There is something else, I believe, at play, namely a Steve Jobs halo effect on Apple and its image.

It has long been recognised that martyrs cannot be fought against, but acquire greater power in death than they ever possessed in life. A similar effect over hearts and minds occurs for those who die relatively young or in their prime. SJ was in the prime of his creative life. Since his death, he has been increasingly cited, not only as a singular genius, but as the standard against which all others are compared. He has been elevated to a rarefied staus to which few in history have attained. This practice, if history is a guide, will extend into the future, and this despite his widely cited flaws. Those but add to the mystery of his genius. Those who expected, or at least hoped, that he would fade into irrelevance are in for sore disappointment.

Why is any of this important? It is important because that aura of creative genius, lost before its time, will extend to the most important of his creations, Apple. That alone sets Apple apart from the competition. This is cache more than mere cool. In death, SJ has extended that aura of our collective goodwill to his company in a way that he could never have in life, because then he was a mere mortal. This is the power of death over hearts and minds.

On a practical note, it buys Apple some needed breathing room and enough latitude to make a few mistakes, so long as they are modest. I predict Apple will be forgiven those since, after all, SJ wasn’t there to guide them. This also permits the company to experiment and innovate without undue trepidation.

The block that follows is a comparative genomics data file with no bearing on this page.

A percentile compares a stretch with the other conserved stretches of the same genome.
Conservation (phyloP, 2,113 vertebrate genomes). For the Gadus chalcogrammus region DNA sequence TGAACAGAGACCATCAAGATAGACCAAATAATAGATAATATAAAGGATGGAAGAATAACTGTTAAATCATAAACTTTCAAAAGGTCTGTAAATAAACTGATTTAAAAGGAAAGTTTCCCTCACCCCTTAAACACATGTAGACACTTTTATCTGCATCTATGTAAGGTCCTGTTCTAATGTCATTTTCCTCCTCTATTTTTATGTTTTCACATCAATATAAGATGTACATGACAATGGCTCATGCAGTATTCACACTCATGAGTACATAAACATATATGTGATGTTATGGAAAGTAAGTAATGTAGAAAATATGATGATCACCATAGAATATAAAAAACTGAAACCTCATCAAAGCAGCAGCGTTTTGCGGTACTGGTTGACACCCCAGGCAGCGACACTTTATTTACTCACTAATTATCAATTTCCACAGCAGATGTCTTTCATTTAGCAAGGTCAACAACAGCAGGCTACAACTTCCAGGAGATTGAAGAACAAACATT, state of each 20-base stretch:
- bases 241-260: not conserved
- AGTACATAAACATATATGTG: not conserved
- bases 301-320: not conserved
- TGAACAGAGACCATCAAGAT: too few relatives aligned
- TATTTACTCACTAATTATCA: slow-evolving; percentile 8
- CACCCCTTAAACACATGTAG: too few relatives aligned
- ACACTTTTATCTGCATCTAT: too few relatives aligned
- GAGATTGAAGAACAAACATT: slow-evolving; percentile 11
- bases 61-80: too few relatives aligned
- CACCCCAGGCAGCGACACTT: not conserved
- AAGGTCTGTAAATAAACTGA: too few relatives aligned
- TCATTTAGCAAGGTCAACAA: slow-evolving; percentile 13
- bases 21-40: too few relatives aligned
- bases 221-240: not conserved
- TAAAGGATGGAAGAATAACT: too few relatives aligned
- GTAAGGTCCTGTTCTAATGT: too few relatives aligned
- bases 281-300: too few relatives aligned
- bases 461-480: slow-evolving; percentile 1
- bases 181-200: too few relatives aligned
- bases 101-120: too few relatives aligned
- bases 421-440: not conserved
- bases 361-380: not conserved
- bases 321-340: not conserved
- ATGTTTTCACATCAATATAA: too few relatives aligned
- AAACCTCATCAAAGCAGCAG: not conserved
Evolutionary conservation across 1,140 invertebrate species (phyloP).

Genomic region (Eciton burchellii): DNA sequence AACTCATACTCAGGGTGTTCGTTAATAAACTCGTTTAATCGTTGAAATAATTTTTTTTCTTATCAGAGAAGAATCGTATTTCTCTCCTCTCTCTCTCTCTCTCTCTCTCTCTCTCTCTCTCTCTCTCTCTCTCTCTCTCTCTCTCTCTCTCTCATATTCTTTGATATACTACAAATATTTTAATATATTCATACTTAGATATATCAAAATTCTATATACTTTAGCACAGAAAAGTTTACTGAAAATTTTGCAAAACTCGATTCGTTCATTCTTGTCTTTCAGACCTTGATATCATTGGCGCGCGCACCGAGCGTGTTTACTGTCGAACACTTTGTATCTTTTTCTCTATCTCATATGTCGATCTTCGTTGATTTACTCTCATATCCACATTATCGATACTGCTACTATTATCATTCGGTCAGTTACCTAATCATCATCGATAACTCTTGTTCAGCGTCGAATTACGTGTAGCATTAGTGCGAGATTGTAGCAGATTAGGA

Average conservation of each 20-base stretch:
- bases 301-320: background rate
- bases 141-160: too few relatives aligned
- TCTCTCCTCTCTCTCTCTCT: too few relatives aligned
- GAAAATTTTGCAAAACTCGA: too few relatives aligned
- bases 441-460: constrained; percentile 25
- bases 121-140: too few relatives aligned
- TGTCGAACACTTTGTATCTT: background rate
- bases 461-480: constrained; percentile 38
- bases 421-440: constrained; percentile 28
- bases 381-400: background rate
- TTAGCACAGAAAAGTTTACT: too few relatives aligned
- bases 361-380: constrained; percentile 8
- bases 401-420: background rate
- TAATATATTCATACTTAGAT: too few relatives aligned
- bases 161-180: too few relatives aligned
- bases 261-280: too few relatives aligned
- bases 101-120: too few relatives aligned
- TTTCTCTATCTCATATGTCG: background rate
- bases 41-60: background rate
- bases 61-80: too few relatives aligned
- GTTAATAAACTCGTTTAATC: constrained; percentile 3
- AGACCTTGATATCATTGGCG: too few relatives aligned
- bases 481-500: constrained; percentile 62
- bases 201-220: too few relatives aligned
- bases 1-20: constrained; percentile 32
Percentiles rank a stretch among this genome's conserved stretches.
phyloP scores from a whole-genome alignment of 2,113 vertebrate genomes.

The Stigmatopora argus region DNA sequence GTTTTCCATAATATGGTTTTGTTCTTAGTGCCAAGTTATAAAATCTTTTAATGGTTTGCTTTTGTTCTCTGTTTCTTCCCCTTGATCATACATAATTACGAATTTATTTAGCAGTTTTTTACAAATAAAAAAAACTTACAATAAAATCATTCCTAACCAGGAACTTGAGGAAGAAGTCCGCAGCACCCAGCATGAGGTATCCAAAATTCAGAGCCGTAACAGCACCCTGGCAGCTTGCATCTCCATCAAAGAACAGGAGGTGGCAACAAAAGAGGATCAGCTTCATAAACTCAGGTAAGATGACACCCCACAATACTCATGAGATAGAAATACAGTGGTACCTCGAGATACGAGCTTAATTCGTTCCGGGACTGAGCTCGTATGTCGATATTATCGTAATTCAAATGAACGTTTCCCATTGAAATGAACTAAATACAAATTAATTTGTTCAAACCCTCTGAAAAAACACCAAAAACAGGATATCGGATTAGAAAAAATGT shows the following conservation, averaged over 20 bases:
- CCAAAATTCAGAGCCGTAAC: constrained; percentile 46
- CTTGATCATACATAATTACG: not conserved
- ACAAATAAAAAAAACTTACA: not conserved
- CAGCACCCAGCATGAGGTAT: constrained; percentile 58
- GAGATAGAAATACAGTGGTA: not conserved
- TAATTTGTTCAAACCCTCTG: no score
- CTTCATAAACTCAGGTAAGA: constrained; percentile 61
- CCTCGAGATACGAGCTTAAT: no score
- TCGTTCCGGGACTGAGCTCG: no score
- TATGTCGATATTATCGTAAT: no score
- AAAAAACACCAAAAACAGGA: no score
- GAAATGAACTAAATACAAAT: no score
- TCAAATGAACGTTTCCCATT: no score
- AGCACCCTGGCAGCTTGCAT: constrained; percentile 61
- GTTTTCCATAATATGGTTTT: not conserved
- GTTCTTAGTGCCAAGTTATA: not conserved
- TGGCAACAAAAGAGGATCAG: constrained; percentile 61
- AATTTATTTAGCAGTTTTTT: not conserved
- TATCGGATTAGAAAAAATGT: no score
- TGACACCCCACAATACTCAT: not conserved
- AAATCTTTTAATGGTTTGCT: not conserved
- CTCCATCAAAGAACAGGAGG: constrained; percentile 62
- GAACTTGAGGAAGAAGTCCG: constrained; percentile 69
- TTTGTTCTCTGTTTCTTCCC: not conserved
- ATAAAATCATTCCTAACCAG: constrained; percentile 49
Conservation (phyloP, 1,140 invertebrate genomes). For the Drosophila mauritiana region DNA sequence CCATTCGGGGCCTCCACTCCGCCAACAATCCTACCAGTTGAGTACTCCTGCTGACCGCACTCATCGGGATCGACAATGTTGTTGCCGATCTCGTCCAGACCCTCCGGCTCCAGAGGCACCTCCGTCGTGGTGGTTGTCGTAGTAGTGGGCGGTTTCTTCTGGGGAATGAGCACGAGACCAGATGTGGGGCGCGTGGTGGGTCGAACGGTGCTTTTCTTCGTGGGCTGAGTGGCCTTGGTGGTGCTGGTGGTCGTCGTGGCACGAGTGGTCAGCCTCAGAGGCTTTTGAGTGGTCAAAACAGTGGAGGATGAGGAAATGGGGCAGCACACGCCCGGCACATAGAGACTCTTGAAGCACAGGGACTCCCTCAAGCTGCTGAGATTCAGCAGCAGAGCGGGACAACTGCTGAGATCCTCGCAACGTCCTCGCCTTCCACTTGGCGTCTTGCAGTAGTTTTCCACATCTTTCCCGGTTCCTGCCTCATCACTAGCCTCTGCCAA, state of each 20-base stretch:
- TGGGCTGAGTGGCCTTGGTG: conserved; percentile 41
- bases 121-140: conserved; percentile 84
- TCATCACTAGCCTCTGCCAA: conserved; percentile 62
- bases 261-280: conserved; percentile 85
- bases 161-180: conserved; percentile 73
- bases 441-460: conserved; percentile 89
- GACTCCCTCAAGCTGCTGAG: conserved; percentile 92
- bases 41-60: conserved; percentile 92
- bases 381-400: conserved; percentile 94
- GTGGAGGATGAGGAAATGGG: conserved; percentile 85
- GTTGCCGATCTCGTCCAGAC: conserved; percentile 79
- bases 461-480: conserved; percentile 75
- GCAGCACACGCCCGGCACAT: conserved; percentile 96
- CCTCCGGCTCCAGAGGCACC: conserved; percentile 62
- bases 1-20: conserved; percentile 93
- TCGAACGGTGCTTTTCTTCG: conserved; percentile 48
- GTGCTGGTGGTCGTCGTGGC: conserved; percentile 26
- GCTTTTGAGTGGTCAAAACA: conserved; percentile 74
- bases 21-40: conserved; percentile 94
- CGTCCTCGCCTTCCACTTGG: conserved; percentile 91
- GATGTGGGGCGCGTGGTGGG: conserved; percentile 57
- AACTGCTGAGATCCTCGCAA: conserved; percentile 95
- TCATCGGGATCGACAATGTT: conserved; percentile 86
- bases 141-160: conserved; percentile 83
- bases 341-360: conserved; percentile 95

For the competition, the news is not so good. Rather than being spirited through space on the wings of a revered and departed patriarch, they trudge the common pathways on mortal feet of clay.

And as far as cool is concerned, I believe that Apple are just warming up.


No relation
You are correct that there is no direct corollary between the two. It just implies an overconfidence, an assumption of invincibility that is worrying. Like a coach told me years ago “if you assume you will win, you’re gonna’ lose.”



It is not true until the fat lady sings.

Wozniak also said great things about the lumia 900 so does it mean it is meant to succeed beyond MS widest dream.


It is not true until the fat lady sings.

And if Apple ever starts believing the hype, the idea that they have to be ‘cool’ rather than good, she will be warming up.

As far as the Lumina 900, Woz cannot predict the future. It will succeed or fail in the marketplace reguardless of what he says.


There is definitely truth to this. I always thought Apple was cool even when they were on the verge of going out of business in the 1990’s. I don’t know if there is anything that could change that perception in my mind.

There is big difference between “too cool to become uncool” and “boneheaded business decisions that nearly put you out of business”.